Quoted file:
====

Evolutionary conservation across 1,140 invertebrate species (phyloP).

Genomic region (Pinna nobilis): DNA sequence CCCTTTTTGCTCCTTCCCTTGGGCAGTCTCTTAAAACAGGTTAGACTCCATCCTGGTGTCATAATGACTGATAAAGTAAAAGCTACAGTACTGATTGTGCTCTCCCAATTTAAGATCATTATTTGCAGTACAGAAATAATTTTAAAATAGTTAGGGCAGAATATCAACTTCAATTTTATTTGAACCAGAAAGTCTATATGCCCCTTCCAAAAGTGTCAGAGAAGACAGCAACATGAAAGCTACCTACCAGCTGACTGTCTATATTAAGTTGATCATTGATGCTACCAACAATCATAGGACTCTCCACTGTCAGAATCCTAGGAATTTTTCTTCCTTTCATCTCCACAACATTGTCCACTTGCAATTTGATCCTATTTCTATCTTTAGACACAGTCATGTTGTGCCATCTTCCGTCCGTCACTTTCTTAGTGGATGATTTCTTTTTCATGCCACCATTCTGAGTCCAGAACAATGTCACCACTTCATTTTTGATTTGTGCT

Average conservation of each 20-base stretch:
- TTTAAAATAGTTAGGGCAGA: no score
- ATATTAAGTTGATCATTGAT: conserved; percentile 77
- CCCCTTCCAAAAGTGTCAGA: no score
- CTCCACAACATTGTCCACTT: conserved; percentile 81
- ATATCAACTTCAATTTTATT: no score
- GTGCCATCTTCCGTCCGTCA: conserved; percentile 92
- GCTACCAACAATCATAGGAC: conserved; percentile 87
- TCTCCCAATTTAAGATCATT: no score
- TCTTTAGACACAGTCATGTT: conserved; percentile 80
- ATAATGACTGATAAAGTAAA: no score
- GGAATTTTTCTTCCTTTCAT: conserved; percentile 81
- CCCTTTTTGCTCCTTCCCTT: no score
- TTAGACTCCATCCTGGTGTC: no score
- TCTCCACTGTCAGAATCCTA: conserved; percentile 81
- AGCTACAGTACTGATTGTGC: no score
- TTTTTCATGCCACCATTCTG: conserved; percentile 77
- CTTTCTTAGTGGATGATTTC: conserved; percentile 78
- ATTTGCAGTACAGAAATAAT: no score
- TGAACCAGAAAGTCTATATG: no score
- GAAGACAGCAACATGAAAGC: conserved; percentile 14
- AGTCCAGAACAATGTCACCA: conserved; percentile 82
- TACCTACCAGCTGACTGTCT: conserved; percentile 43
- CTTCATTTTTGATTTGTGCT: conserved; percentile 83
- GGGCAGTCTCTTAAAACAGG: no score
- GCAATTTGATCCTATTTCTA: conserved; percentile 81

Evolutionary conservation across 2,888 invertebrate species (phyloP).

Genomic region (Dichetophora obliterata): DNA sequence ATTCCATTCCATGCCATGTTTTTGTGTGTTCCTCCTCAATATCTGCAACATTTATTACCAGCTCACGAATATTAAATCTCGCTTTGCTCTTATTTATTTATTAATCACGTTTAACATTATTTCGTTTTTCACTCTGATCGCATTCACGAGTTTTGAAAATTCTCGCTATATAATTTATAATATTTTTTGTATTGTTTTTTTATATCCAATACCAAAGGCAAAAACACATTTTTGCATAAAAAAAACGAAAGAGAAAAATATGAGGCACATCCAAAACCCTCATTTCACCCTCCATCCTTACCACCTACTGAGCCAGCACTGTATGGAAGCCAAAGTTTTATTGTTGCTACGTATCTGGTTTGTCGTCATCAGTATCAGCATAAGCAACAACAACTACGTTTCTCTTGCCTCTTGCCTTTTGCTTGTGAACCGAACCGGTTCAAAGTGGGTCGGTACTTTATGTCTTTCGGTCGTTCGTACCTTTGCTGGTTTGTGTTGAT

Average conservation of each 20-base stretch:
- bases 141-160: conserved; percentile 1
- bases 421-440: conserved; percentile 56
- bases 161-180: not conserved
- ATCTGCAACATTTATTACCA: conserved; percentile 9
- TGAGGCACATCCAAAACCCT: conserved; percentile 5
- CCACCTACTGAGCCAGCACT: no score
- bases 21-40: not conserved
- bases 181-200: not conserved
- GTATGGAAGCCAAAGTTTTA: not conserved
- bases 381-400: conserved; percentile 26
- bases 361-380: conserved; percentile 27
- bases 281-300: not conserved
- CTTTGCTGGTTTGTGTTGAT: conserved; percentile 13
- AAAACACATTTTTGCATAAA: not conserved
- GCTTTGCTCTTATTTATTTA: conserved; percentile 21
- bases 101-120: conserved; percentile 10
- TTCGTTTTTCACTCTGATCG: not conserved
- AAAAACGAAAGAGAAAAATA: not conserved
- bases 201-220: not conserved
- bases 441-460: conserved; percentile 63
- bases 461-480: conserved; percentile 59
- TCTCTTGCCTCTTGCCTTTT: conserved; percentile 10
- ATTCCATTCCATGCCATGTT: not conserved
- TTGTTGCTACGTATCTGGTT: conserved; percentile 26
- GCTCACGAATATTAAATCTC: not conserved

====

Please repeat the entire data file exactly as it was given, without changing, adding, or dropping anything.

Evolutionary conservation across 1,140 invertebrate species (phyloP).

Genomic region (Pinna nobilis): DNA sequence CCCTTTTTGCTCCTTCCCTTGGGCAGTCTCTTAAAACAGGTTAGACTCCATCCTGGTGTCATAATGACTGATAAAGTAAAAGCTACAGTACTGATTGTGCTCTCCCAATTTAAGATCATTATTTGCAGTACAGAAATAATTTTAAAATAGTTAGGGCAGAATATCAACTTCAATTTTATTTGAACCAGAAAGTCTATATGCCCCTTCCAAAAGTGTCAGAGAAGACAGCAACATGAAAGCTACCTACCAGCTGACTGTCTATATTAAGTTGATCATTGATGCTACCAACAATCATAGGACTCTCCACTGTCAGAATCCTAGGAATTTTTCTTCCTTTCATCTCCACAACATTGTCCACTTGCAATTTGATCCTATTTCTATCTTTAGACACAGTCATGTTGTGCCATCTTCCGTCCGTCACTTTCTTAGTGGATGATTTCTTTTTCATGCCACCATTCTGAGTCCAGAACAATGTCACCACTTCATTTTTGATTTGTGCT

Average conservation of each 20-base stretch:
- TTTAAAATAGTTAGGGCAGA: no score
- ATATTAAGTTGATCATTGAT: conserved; percentile 77
- CCCCTTCCAAAAGTGTCAGA: no score
- CTCCACAACATTGTCCACTT: conserved; percentile 81
- ATATCAACTTCAATTTTATT: no score
- GTGCCATCTTCCGTCCGTCA: conserved; percentile 92
- GCTACCAACAATCATAGGAC: conserved; percentile 87
- TCTCCCAATTTAAGATCATT: no score
- TCTTTAGACACAGTCATGTT: conserved; percentile 80
- ATAATGACTGATAAAGTAAA: no score
- GGAATTTTTCTTCCTTTCAT: conserved; percentile 81
- CCCTTTTTGCTCCTTCCCTT: no score
- TTAGACTCCATCCTGGTGTC: no score
- TCTCCACTGTCAGAATCCTA: conserved; percentile 81
- AGCTACAGTACTGATTGTGC: no score
- TTTTTCATGCCACCATTCTG: conserved; percentile 77
- CTTTCTTAGTGGATGATTTC: conserved; percentile 78
- ATTTGCAGTACAGAAATAAT: no score
- TGAACCAGAAAGTCTATATG: no score
- GAAGACAGCAACATGAAAGC: conserved; percentile 14
- AGTCCAGAACAATGTCACCA: conserved; percentile 82
- TACCTACCAGCTGACTGTCT: conserved; percentile 43
- CTTCATTTTTGATTTGTGCT: conserved; percentile 83
- GGGCAGTCTCTTAAAACAGG: no score
- GCAATTTGATCCTATTTCTA: conserved; percentile 81

Evolutionary conservation across 2,888 invertebrate species (phyloP).

Genomic region (Dichetophora obliterata): DNA sequence ATTCCATTCCATGCCATGTTTTTGTGTGTTCCTCCTCAATATCTGCAACATTTATTACCAGCTCACGAATATTAAATCTCGCTTTGCTCTTATTTATTTATTAATCACGTTTAACATTATTTCGTTTTTCACTCTGATCGCATTCACGAGTTTTGAAAATTCTCGCTATATAATTTATAATATTTTTTGTATTGTTTTTTTATATCCAATACCAAAGGCAAAAACACATTTTTGCATAAAAAAAACGAAAGAGAAAAATATGAGGCACATCCAAAACCCTCATTTCACCCTCCATCCTTACCACCTACTGAGCCAGCACTGTATGGAAGCCAAAGTTTTATTGTTGCTACGTATCTGGTTTGTCGTCATCAGTATCAGCATAAGCAACAACAACTACGTTTCTCTTGCCTCTTGCCTTTTGCTTGTGAACCGAACCGGTTCAAAGTGGGTCGGTACTTTATGTCTTTCGGTCGTTCGTACCTTTGCTGGTTTGTGTTGAT

Average conservation of each 20-base stretch:
- bases 141-160: conserved; percentile 1
- bases 421-440: conserved; percentile 56
- bases 161-180: not conserved
- ATCTGCAACATTTATTACCA: conserved; percentile 9
- TGAGGCACATCCAAAACCCT: conserved; percentile 5
- CCACCTACTGAGCCAGCACT: no score
- bases 21-40: not conserved
- bases 181-200: not conserved
- GTATGGAAGCCAAAGTTTTA: not conserved
- bases 381-400: conserved; percentile 26
- bases 361-380: conserved; percentile 27
- bases 281-300: not conserved
- CTTTGCTGGTTTGTGTTGAT: conserved; percentile 13
- AAAACACATTTTTGCATAAA: not conserved
- GCTTTGCTCTTATTTATTTA: conserved; percentile 21
- bases 101-120: conserved; percentile 10
- TTCGTTTTTCACTCTGATCG: not conserved
- AAAAACGAAAGAGAAAAATA: not conserved
- bases 201-220: not conserved
- bases 441-460: conserved; percentile 63
- bases 461-480: conserved; percentile 59
- TCTCTTGCCTCTTGCCTTTT: conserved; percentile 10
- ATTCCATTCCATGCCATGTT: not conserved
- TTGTTGCTACGTATCTGGTT: conserved; percentile 26
- GCTCACGAATATTAAATCTC: not conserved